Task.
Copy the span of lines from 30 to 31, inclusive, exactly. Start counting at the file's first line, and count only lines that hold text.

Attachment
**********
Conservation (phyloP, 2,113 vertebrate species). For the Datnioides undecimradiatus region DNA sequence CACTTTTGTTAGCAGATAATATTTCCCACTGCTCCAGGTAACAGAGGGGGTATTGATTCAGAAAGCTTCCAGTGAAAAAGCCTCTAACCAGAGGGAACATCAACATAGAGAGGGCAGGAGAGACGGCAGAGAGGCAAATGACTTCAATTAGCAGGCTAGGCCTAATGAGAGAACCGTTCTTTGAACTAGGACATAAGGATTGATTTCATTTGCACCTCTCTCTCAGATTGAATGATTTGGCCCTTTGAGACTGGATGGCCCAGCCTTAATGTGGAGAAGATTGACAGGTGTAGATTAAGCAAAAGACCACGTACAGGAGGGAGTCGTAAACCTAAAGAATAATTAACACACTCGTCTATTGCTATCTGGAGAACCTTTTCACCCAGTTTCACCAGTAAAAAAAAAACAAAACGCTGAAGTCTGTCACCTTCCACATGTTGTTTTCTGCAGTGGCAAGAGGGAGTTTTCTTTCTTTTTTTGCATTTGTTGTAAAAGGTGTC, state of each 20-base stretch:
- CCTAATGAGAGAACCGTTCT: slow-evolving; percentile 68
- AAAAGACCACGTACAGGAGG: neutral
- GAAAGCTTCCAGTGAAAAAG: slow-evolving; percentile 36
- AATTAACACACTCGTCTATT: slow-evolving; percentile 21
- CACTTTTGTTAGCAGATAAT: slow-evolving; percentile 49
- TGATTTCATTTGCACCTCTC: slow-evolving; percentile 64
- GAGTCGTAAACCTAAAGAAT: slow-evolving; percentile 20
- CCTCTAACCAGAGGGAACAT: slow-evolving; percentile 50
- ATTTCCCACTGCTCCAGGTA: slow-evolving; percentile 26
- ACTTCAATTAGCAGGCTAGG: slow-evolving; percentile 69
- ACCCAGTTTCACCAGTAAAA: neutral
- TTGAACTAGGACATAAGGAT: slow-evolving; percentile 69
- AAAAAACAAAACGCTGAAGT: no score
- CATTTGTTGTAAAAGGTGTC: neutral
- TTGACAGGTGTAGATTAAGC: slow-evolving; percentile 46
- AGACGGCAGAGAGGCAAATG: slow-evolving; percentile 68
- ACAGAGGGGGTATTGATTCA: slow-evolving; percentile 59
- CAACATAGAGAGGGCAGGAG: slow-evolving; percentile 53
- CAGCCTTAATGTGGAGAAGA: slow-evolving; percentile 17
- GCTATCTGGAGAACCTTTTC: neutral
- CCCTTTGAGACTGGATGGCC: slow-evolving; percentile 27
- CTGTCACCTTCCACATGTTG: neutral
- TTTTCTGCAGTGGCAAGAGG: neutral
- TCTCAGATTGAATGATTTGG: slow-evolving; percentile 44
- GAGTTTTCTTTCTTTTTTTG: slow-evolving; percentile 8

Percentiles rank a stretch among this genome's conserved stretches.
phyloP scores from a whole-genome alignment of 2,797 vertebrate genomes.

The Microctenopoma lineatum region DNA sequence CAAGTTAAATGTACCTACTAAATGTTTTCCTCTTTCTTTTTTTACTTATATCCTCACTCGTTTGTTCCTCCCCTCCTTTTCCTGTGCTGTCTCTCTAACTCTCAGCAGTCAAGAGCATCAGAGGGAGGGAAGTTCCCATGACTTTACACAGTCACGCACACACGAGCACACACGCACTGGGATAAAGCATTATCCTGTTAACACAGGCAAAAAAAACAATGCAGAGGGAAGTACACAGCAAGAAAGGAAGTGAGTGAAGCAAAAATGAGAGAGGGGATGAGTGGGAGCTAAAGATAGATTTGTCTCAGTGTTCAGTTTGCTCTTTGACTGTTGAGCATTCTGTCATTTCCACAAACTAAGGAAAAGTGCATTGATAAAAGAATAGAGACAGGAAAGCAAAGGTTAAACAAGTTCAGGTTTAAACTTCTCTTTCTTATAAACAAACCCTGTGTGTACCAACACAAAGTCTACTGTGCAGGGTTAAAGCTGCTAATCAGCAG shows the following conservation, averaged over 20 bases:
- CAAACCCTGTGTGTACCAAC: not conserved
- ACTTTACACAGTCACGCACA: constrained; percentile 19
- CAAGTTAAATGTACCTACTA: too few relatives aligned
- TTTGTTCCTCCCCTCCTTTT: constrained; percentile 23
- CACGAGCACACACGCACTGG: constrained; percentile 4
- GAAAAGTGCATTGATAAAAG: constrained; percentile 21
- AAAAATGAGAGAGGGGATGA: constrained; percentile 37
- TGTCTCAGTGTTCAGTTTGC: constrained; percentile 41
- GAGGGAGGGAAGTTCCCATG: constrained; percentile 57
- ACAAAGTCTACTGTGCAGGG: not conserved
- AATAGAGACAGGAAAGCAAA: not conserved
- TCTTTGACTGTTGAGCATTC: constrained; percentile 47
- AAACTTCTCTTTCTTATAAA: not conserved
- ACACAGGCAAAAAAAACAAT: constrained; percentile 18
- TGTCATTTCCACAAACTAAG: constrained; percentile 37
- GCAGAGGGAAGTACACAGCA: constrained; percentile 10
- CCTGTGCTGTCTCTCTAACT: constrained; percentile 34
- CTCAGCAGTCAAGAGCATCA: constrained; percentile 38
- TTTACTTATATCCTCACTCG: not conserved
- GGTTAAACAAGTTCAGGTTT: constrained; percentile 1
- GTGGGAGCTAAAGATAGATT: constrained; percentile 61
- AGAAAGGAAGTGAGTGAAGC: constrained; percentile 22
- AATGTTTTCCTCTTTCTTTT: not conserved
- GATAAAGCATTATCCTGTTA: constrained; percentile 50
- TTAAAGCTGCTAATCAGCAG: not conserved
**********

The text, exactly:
- CAAACCCTGTGTGTACCAAC: not conserved
- ACTTTACACAGTCACGCACA: constrained; percentile 19